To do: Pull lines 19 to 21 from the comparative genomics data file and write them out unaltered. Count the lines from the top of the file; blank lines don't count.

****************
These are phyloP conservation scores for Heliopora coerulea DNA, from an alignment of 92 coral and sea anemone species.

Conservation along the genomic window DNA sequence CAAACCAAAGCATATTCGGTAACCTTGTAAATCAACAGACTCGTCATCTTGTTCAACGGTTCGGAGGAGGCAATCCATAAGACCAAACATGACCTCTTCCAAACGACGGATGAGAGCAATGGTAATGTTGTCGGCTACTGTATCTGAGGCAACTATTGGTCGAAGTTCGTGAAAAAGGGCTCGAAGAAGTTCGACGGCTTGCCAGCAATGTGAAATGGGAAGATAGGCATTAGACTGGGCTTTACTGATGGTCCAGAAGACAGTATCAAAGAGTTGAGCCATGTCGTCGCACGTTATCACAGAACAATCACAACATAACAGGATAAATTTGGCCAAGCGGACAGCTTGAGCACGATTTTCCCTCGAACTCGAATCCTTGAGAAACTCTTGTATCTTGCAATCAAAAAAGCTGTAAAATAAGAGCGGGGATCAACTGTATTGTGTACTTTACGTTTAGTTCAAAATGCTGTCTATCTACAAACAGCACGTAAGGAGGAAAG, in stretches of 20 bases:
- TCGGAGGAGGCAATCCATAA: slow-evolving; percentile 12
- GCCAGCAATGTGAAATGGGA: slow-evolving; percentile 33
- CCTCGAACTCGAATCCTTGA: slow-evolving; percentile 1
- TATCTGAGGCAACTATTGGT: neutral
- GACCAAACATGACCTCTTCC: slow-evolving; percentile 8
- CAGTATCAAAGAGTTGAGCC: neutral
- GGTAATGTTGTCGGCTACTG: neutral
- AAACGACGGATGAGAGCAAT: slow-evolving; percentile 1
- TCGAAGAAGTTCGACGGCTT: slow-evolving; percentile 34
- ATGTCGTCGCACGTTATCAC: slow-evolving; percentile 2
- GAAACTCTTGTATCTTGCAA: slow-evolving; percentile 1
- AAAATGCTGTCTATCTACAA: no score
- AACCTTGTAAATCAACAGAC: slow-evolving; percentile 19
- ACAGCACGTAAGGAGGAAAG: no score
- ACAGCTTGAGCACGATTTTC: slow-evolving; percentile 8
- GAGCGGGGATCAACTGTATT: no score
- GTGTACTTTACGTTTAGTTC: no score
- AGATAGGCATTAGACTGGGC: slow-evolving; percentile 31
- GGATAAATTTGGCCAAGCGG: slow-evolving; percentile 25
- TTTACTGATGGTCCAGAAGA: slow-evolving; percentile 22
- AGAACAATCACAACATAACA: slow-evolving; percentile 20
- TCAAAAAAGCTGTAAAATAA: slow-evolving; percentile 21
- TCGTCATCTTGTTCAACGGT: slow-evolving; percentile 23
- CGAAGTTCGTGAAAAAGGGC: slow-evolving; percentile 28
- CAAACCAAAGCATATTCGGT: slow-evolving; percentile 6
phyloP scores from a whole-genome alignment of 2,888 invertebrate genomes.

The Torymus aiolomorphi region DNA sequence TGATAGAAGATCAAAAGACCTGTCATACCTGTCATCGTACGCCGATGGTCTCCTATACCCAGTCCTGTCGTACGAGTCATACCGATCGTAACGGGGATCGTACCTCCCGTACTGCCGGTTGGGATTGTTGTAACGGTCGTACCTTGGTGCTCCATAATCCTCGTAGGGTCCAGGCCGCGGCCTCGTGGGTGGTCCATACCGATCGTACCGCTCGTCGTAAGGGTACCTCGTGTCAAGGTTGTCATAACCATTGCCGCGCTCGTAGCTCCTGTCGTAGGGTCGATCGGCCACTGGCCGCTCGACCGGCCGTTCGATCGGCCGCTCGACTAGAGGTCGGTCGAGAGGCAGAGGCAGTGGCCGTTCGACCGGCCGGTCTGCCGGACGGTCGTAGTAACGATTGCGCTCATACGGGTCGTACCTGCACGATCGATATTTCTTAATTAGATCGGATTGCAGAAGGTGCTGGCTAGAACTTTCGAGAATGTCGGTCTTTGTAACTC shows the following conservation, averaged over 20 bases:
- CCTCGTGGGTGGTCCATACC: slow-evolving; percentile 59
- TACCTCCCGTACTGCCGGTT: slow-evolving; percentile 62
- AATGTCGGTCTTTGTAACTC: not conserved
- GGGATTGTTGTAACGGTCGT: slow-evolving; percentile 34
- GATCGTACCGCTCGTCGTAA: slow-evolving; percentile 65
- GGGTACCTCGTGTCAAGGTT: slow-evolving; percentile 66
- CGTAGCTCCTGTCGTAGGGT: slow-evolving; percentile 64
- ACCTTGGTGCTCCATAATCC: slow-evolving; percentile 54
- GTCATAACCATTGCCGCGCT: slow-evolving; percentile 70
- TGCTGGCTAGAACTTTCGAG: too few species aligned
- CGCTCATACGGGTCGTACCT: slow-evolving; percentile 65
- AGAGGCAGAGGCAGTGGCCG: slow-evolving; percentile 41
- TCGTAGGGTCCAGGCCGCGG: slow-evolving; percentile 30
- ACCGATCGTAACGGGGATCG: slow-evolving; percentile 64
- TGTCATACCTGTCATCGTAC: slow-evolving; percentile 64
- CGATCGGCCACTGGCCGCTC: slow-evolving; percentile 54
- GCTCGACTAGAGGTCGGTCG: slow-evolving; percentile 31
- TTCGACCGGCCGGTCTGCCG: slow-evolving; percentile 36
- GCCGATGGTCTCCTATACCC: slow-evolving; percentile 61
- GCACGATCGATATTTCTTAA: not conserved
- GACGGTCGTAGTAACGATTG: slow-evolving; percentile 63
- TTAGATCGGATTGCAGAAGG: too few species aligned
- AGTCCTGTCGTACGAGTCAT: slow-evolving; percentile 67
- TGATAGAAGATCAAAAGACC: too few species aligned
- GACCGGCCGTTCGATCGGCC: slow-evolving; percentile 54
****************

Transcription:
- GTGTACTTTACGTTTAGTTC: no score
- AGATAGGCATTAGACTGGGC: slow-evolving; percentile 31
- GGATAAATTTGGCCAAGCGG: slow-evolving; percentile 25